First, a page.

Vermont Makes it Illegal to Throw Compost in the Trash

All food scraps must now be composted in Vermont to save space in landfills and reduce methane emissions

Composting is not only popular in Vermont, it’s now the law.

As of July, it is now illegal to throw food waste/scraps in the trash.

The law is part of the state’s larger goal of cutting the amount of waste sent to the landfill in half, by banning the disposal of recyclable and compostable items.

Food waste makes up about 30% of a typical Vermont family’s waste, according to the state’s Agency of Natural Resources.

Left to rot in a landfill without oxygen, food waste is a significant source of methane gas, a greenhouse gas about 25 times more powerful than carbon dioxide when it comes to warming the earth.

“If it was once part of something alive, like a plant or animal, it does not belong in the landfill,” says a press release. “Food scraps and yard debris (leaves, grass, brush clippings, etc.) will need to be managed separately from trash.”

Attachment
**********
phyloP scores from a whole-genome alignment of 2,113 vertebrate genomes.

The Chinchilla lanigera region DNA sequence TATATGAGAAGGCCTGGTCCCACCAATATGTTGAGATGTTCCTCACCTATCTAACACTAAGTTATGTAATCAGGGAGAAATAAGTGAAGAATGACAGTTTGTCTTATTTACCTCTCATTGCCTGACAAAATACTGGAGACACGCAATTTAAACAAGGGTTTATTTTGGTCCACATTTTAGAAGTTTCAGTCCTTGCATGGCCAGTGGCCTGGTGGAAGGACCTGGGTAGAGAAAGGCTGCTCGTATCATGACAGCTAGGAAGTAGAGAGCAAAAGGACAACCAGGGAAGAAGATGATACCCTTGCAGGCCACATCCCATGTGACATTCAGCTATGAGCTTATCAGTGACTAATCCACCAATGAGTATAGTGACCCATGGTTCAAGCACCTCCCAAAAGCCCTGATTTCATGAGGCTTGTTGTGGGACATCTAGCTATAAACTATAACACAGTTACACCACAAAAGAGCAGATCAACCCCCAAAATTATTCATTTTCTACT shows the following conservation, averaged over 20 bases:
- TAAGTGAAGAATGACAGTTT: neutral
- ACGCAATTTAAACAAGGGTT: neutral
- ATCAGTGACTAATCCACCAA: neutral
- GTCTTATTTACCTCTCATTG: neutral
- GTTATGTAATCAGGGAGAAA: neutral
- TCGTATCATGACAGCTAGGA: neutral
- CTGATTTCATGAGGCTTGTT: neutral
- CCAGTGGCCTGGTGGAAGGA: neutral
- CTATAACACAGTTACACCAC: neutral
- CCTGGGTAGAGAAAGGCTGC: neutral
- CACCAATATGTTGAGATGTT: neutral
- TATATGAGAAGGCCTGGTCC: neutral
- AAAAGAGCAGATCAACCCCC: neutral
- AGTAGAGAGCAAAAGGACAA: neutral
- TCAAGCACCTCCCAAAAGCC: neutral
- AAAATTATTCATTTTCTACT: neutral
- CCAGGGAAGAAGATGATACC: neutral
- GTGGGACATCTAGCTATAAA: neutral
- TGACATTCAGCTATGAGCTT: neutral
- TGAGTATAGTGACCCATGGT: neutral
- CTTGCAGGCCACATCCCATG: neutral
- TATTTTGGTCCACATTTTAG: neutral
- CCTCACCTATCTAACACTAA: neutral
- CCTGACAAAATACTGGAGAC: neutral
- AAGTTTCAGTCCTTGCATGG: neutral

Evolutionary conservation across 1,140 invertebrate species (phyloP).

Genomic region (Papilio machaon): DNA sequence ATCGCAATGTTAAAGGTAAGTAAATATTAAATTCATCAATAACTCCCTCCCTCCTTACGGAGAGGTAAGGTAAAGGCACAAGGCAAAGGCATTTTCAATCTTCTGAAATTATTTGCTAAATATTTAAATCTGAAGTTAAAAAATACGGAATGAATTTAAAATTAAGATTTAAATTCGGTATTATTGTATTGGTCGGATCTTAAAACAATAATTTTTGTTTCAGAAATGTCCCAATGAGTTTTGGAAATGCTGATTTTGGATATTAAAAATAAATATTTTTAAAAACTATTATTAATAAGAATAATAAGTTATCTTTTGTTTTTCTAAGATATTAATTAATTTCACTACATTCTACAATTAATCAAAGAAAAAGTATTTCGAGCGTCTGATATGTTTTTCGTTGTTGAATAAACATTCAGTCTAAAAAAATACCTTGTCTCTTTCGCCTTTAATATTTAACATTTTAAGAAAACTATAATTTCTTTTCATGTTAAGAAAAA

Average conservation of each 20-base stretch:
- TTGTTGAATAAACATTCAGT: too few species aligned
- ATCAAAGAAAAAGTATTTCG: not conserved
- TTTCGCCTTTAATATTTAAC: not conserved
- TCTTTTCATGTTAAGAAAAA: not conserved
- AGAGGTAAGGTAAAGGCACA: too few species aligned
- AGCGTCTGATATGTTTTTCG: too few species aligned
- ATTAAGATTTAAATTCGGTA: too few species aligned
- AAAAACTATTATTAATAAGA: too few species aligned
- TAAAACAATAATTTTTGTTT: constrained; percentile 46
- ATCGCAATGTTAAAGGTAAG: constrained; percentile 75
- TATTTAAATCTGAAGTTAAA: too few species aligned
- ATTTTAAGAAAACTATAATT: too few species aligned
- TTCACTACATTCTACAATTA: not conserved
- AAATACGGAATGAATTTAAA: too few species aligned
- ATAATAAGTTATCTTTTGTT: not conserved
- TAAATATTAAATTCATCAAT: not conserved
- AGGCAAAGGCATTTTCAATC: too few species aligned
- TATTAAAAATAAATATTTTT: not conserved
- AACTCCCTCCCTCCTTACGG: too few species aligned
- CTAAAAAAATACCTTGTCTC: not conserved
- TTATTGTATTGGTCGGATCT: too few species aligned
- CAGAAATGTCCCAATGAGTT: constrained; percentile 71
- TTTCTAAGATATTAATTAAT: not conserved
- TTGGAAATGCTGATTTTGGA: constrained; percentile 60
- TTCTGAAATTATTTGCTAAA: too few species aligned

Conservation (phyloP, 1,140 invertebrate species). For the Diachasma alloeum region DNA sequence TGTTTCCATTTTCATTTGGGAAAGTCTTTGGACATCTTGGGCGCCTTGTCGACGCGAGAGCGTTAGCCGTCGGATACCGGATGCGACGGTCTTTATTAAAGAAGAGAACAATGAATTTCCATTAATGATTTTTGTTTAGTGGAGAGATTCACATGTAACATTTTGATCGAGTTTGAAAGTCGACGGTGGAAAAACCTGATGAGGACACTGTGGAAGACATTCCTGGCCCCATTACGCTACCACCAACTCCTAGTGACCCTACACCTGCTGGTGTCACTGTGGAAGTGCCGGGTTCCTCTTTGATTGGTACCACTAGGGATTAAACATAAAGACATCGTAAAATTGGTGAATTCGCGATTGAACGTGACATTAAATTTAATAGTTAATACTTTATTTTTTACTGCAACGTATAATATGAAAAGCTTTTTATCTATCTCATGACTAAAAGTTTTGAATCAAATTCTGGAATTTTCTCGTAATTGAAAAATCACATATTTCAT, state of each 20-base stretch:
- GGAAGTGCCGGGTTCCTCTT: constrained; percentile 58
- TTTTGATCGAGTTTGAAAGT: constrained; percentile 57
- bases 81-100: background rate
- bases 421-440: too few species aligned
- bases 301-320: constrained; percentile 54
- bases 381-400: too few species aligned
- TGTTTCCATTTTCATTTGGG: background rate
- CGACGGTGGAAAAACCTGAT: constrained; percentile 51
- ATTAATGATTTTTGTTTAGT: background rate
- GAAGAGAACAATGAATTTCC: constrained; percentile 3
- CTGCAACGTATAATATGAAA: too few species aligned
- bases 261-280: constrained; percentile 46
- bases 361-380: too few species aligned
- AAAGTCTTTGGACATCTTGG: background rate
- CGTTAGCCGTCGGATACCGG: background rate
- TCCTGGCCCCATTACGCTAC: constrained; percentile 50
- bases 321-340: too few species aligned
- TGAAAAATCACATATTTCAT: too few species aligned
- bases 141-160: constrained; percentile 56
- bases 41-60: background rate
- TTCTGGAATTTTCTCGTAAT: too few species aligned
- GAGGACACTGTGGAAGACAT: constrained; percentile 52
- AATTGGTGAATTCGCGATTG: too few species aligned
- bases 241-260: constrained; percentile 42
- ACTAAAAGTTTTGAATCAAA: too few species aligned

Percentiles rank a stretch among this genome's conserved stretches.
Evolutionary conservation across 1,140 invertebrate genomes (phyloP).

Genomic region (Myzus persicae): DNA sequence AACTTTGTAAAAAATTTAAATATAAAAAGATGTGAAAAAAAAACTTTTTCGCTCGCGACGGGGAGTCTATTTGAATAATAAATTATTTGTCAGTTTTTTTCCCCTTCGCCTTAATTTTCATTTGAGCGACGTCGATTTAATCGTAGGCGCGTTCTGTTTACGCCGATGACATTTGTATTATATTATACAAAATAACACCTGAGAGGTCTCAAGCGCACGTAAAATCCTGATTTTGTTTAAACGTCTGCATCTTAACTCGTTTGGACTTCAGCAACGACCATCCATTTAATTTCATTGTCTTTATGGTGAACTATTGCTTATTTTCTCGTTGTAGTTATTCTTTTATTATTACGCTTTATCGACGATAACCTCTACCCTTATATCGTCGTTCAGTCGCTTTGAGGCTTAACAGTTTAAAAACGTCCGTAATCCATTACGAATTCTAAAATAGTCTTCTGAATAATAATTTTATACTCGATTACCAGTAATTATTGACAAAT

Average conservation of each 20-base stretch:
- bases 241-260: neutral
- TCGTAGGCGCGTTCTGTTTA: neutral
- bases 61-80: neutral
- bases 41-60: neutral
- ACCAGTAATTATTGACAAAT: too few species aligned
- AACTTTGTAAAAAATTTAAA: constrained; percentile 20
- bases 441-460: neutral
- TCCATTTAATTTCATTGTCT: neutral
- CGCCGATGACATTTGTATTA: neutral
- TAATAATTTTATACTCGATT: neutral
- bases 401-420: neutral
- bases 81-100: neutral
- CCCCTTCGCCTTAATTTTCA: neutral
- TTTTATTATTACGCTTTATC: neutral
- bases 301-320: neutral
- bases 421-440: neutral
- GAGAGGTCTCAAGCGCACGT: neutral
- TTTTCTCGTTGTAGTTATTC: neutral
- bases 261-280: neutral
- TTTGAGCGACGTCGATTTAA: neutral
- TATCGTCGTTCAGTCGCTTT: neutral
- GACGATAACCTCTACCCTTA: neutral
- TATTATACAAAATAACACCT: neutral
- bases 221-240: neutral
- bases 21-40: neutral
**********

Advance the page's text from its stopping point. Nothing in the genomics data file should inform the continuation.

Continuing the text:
Citizens have the option of composting food scraps in their backyards, feeding them to animals, dropping off at a composting facility or using a composting pickup service. Many of the state’s trash services already offer compost pickup.

Trash companies that service commercial or apartment buildings will now be required to offer composting services.

The state won’t be looking through citizens trash bags to make sure there aren’t any food scraps or recyclables, but with 72% of Vermont’s citizens already composting voluntarily, the vast majority are expected to cooperate.

The state offers instructions on composting and a list of dropoff and pickup services.